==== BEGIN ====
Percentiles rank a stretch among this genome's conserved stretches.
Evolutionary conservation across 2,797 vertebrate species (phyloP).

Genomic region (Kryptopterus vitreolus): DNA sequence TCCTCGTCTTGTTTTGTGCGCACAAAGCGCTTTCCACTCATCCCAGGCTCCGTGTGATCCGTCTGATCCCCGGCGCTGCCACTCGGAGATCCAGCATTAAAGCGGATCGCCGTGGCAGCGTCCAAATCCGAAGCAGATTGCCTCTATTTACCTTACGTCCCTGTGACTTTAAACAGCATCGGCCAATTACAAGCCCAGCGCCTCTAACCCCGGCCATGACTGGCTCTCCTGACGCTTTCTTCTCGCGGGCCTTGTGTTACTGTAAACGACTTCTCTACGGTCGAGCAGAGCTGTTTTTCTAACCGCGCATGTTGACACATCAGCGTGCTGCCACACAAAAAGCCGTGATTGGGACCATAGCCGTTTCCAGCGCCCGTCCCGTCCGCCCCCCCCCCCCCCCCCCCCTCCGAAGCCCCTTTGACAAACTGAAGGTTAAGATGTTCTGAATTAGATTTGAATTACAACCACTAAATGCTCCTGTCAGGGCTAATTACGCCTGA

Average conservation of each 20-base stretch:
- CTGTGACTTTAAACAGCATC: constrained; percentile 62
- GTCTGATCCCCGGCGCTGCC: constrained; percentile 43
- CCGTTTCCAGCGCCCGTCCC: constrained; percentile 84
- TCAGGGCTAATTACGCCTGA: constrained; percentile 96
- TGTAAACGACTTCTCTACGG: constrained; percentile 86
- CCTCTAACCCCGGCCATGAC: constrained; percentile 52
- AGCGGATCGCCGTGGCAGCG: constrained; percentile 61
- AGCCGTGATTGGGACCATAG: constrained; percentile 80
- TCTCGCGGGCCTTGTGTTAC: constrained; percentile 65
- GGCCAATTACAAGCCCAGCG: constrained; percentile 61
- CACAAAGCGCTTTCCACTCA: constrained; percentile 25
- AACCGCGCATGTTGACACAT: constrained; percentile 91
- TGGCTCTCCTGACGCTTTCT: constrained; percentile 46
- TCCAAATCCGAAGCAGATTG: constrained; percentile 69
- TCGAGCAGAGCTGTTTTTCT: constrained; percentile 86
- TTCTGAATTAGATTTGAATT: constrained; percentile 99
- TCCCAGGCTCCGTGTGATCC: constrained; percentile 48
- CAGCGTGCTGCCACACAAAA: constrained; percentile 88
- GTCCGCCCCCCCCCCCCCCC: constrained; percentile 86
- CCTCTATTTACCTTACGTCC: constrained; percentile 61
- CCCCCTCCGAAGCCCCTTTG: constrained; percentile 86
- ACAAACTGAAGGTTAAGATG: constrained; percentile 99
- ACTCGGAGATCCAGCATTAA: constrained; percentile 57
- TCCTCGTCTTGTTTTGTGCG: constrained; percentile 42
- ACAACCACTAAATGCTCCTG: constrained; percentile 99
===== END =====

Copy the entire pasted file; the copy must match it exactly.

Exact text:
Percentiles rank a stretch among this genome's conserved stretches.
Evolutionary conservation across 2,797 vertebrate species (phyloP).

Genomic region (Kryptopterus vitreolus): DNA sequence TCCTCGTCTTGTTTTGTGCGCACAAAGCGCTTTCCACTCATCCCAGGCTCCGTGTGATCCGTCTGATCCCCGGCGCTGCCACTCGGAGATCCAGCATTAAAGCGGATCGCCGTGGCAGCGTCCAAATCCGAAGCAGATTGCCTCTATTTACCTTACGTCCCTGTGACTTTAAACAGCATCGGCCAATTACAAGCCCAGCGCCTCTAACCCCGGCCATGACTGGCTCTCCTGACGCTTTCTTCTCGCGGGCCTTGTGTTACTGTAAACGACTTCTCTACGGTCGAGCAGAGCTGTTTTTCTAACCGCGCATGTTGACACATCAGCGTGCTGCCACACAAAAAGCCGTGATTGGGACCATAGCCGTTTCCAGCGCCCGTCCCGTCCGCCCCCCCCCCCCCCCCCCCCTCCGAAGCCCCTTTGACAAACTGAAGGTTAAGATGTTCTGAATTAGATTTGAATTACAACCACTAAATGCTCCTGTCAGGGCTAATTACGCCTGA

Average conservation of each 20-base stretch:
- CTGTGACTTTAAACAGCATC: constrained; percentile 62
- GTCTGATCCCCGGCGCTGCC: constrained; percentile 43
- CCGTTTCCAGCGCCCGTCCC: constrained; percentile 84
- TCAGGGCTAATTACGCCTGA: constrained; percentile 96
- TGTAAACGACTTCTCTACGG: constrained; percentile 86
- CCTCTAACCCCGGCCATGAC: constrained; percentile 52
- AGCGGATCGCCGTGGCAGCG: constrained; percentile 61
- AGCCGTGATTGGGACCATAG: constrained; percentile 80
- TCTCGCGGGCCTTGTGTTAC: constrained; percentile 65
- GGCCAATTACAAGCCCAGCG: constrained; percentile 61
- CACAAAGCGCTTTCCACTCA: constrained; percentile 25
- AACCGCGCATGTTGACACAT: constrained; percentile 91
- TGGCTCTCCTGACGCTTTCT: constrained; percentile 46
- TCCAAATCCGAAGCAGATTG: constrained; percentile 69
- TCGAGCAGAGCTGTTTTTCT: constrained; percentile 86
- TTCTGAATTAGATTTGAATT: constrained; percentile 99
- TCCCAGGCTCCGTGTGATCC: constrained; percentile 48
- CAGCGTGCTGCCACACAAAA: constrained; percentile 88
- GTCCGCCCCCCCCCCCCCCC: constrained; percentile 86
- CCTCTATTTACCTTACGTCC: constrained; percentile 61
- CCCCCTCCGAAGCCCCTTTG: constrained; percentile 86
- ACAAACTGAAGGTTAAGATG: constrained; percentile 99
- ACTCGGAGATCCAGCATTAA: constrained; percentile 57
- TCCTCGTCTTGTTTTGTGCG: constrained; percentile 42
- ACAACCACTAAATGCTCCTG: constrained; percentile 99